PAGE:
Music and lyrics by Dolly Parton; book by Patricia Resnick
Musical | PG-13
May 1-2, 7-8, 7:30 p.m.; May 3, 2 p.m.
Working women unite! Join three female coworkers at a 1970s male-dominated company as they work together to get revenge on their chauvinistic, lying boss … while making the workplace a better place for everyone. An outrageous and hilarious introduction to a new era of girl power. With music and lyrics by song-writing legend Dolly Parton.
By Kathryn Walat
Theatre for Young Audiences Production
Comedy | All Ages
Nov. 2, 2 & 7:30 p.m.
A colorful, fast-paced delight. Ten-year-old Violet is determined to show the world, not to mention the cool kids at school, just how special she is. With the help of her assistant, Freddy, she sets out to break a world record, but becomes accidentally extraordinary when she’s struck by lightning — twice — and gains control over all things electric. Under the name Miss Electricity, Violet zaps her way through circuits, bullies and tests, but could lose everything when the power goes to her head.
By Jessica Dickey
Contemporary | PG-13
Oct. 4-5, 7:30 p.m.; Oct. 6, 2 p.m.
The Amish Project is a fictional exploration of the Nickel Mines schoolhouse shooting in an Amish community, and the path of forgiveness and compassion forged in its wake.
By Jennifer Haley
Dark Comedy | PG-13
Nov. 15-16, 7:30 p.m.; Nov. 17, 2 p.m.
In a suburban subdivision with identical houses, parents find their teenagers addicted to an online horror video game. The game setting? A suburban subdivision with identical houses. The goal? Smash through an army of zombies to escape the neighborhood for good. But as the line blurs between fantasy and reality, both parents and players realize that fear has a life of its own.
Classic | PG-13
Feb. 21-22, 7:30 p.m.; Feb. 23, 2 p.m.
Join us for the allegorical accounting of the life of Everyman, who represents all mankind. Everyman tries to convince other characters to accompany him in the hope of improving his account in a morality play as relevant today as it was in the 15th century.
By Bryna Turner
Comedy | R
April 3-4, 7:30 p.m.; April 5, 2 p.m.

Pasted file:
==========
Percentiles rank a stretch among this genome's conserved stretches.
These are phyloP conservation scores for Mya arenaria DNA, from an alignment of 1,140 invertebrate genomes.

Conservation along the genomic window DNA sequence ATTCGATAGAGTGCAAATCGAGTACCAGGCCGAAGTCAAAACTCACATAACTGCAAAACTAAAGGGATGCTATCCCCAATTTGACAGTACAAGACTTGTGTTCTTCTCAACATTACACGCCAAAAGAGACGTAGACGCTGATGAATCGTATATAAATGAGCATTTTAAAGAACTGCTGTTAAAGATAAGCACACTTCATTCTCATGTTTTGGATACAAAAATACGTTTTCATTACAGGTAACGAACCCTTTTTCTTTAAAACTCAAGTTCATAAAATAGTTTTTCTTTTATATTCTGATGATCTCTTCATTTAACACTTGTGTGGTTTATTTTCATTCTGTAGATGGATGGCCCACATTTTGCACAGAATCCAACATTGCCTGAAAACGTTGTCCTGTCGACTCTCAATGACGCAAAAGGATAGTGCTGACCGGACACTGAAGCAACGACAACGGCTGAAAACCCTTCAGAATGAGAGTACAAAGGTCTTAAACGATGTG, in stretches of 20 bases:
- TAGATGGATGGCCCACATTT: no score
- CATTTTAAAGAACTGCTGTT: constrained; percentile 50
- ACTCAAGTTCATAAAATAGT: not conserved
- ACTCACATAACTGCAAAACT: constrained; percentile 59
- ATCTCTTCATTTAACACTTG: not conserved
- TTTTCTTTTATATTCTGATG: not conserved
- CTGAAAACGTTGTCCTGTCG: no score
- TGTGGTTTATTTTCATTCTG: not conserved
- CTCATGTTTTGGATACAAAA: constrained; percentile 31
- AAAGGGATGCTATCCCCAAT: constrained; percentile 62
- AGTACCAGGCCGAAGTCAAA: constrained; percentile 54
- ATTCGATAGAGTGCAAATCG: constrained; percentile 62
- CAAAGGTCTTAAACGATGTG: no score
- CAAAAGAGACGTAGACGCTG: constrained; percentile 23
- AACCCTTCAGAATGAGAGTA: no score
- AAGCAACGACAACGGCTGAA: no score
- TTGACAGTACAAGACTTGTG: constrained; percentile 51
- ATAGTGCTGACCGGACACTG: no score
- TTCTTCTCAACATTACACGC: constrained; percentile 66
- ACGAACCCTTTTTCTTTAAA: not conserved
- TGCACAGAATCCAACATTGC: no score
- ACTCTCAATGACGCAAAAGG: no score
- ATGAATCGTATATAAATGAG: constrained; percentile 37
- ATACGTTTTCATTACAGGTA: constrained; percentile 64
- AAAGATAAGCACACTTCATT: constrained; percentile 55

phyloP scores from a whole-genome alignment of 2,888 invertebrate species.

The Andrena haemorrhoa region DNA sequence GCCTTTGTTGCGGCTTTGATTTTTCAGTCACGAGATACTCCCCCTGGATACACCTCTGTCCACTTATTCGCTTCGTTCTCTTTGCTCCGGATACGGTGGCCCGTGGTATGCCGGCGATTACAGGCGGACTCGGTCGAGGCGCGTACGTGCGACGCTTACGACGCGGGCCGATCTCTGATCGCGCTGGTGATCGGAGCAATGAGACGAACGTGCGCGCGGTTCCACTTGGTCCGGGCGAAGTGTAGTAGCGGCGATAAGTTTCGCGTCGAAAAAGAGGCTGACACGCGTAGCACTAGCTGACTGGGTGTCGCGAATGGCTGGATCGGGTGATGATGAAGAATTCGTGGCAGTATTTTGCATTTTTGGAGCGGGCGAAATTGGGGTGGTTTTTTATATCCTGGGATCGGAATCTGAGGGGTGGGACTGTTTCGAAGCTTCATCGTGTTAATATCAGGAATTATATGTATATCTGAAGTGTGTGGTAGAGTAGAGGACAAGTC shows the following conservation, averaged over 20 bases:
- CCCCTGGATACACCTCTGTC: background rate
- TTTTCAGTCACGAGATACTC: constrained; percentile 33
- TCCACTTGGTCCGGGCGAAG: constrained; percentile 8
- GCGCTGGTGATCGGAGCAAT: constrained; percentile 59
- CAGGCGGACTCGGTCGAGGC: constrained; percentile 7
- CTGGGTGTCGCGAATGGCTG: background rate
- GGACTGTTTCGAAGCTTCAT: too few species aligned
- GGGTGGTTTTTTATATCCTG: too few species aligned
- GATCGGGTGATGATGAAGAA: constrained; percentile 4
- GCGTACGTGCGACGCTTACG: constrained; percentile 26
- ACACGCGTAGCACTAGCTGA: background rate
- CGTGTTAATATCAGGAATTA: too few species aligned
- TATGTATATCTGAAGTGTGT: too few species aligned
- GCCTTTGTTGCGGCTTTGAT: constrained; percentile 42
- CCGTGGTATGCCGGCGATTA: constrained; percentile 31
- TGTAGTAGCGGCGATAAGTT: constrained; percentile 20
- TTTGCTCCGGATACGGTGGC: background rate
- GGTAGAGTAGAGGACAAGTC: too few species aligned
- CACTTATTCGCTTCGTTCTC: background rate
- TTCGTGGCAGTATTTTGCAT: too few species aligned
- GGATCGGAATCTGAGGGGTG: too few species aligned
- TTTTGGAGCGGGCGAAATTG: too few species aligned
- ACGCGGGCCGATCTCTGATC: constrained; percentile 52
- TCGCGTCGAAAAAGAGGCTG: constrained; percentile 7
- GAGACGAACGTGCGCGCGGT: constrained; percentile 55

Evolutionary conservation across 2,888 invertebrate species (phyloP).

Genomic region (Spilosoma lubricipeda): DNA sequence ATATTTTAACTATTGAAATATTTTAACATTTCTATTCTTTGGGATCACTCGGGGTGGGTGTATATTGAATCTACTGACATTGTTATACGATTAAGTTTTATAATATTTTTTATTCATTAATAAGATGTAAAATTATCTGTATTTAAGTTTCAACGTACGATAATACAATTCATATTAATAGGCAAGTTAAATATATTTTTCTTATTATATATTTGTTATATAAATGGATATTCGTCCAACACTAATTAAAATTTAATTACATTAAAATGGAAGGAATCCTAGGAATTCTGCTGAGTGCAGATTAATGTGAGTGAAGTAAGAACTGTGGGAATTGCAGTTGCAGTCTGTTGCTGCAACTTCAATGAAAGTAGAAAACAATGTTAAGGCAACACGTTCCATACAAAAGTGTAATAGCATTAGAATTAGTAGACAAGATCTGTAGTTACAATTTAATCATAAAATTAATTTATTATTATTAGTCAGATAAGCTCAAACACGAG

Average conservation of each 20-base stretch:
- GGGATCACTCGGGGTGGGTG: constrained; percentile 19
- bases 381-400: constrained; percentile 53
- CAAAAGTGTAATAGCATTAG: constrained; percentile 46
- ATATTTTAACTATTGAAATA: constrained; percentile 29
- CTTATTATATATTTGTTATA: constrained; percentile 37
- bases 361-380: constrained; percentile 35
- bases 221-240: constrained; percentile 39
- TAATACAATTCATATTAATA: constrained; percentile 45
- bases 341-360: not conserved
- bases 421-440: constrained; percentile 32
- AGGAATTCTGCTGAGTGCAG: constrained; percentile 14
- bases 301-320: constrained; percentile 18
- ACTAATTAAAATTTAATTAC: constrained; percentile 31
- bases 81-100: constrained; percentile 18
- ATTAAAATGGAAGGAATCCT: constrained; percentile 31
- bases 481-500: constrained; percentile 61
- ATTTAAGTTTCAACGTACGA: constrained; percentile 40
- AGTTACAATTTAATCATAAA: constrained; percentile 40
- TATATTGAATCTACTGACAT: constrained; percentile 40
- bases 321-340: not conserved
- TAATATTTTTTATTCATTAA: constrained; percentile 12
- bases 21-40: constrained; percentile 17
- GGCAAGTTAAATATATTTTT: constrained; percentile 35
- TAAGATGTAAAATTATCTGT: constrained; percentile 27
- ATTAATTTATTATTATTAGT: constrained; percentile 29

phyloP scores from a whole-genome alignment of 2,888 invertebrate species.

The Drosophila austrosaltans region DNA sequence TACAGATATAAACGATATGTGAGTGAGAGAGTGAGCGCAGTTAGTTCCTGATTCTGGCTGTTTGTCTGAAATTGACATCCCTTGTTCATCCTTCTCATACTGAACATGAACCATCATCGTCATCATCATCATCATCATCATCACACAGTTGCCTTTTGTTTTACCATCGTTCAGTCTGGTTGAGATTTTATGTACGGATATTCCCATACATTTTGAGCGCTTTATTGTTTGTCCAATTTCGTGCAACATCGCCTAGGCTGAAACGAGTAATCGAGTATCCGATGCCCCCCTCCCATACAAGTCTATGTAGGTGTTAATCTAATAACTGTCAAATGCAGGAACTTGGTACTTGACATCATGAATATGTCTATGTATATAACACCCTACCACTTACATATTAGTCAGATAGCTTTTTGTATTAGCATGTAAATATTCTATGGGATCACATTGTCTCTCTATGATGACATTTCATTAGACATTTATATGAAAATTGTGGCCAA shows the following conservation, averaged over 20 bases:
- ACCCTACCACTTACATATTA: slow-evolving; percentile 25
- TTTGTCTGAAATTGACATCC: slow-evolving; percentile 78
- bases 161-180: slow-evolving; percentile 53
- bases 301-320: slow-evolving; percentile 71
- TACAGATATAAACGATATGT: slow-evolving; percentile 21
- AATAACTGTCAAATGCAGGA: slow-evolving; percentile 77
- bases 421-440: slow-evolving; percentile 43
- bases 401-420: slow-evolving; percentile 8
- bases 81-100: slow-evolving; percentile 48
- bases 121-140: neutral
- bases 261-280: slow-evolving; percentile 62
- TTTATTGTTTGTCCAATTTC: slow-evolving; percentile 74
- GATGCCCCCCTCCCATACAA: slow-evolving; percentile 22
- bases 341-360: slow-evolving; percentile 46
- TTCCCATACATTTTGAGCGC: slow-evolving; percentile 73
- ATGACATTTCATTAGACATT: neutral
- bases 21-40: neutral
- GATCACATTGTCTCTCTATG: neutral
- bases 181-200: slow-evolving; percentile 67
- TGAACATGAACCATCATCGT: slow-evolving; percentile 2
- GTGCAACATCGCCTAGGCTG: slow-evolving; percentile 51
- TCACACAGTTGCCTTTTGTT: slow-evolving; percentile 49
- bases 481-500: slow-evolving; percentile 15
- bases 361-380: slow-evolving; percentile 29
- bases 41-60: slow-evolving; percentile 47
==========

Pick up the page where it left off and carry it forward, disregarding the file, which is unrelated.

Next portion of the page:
This fast-paced and funny period biography was inspired by letters between Mary Woolley and Jeannette Marks, two academics who worked at a women’s college at the turn of the 20th century. Follow their relationship as they try to ignite a feminist revolution.
Feb. 20-22, 7:30 p.m.; Feb. 23, 2 p.m.
Celebrate the beauty of expression through a variety of dance styles. A highly anticipated Stephens tradition, the annual dance concert showcases classical ballet, modern and contemporary dance. The world dance selection is a vibrant fusion of contemporary jazz and Irish, choreographed by a visiting guest artist. The storybook ballet will feature Stephens dancers alongside young students from The Children's School at Stephens College.
April 17-18, 7:30 p.m.; April 19, 2 p.m.
Exciting new works give a glimpse of the future in choreography. Members of the Stephens Dance Company perform adjudicated student choreography in this edgy concert that will leave you inspired by dance styles ranging from contemporary ballet and modern to musical theatre.
Free for All Ages
All performances held in Historic Senior Hall Recital Hall.
Oct. 31 & Nov. 21, 2019; March 19 & April 30, 2020
A great way to spend your lunch hour! Enjoy listening to vocal soloists and ensembles as they perform a variety of musical theatre, vocal jazz, classical and choral works. Get there early because seats go quickly.
Dec. 8, 7:30 p.m.
This evening of seasonal song features both A Class Act musical theatre troupe in excerpts from Irving Berlin’s White Christmas as well as The Velvetones’ jazz stylings of traditional carols like “Let It Snow,” “Carol of the Bells” and “O Tannenbaum.”
April 26, 7:30 p.m.
Enjoy vocal jazz standards and ensemble numbers presented by The Velvetones.
Nov. 17, April 19, 7:30 p.m.
Join The Stephens Concert Choir for an evening of choral music.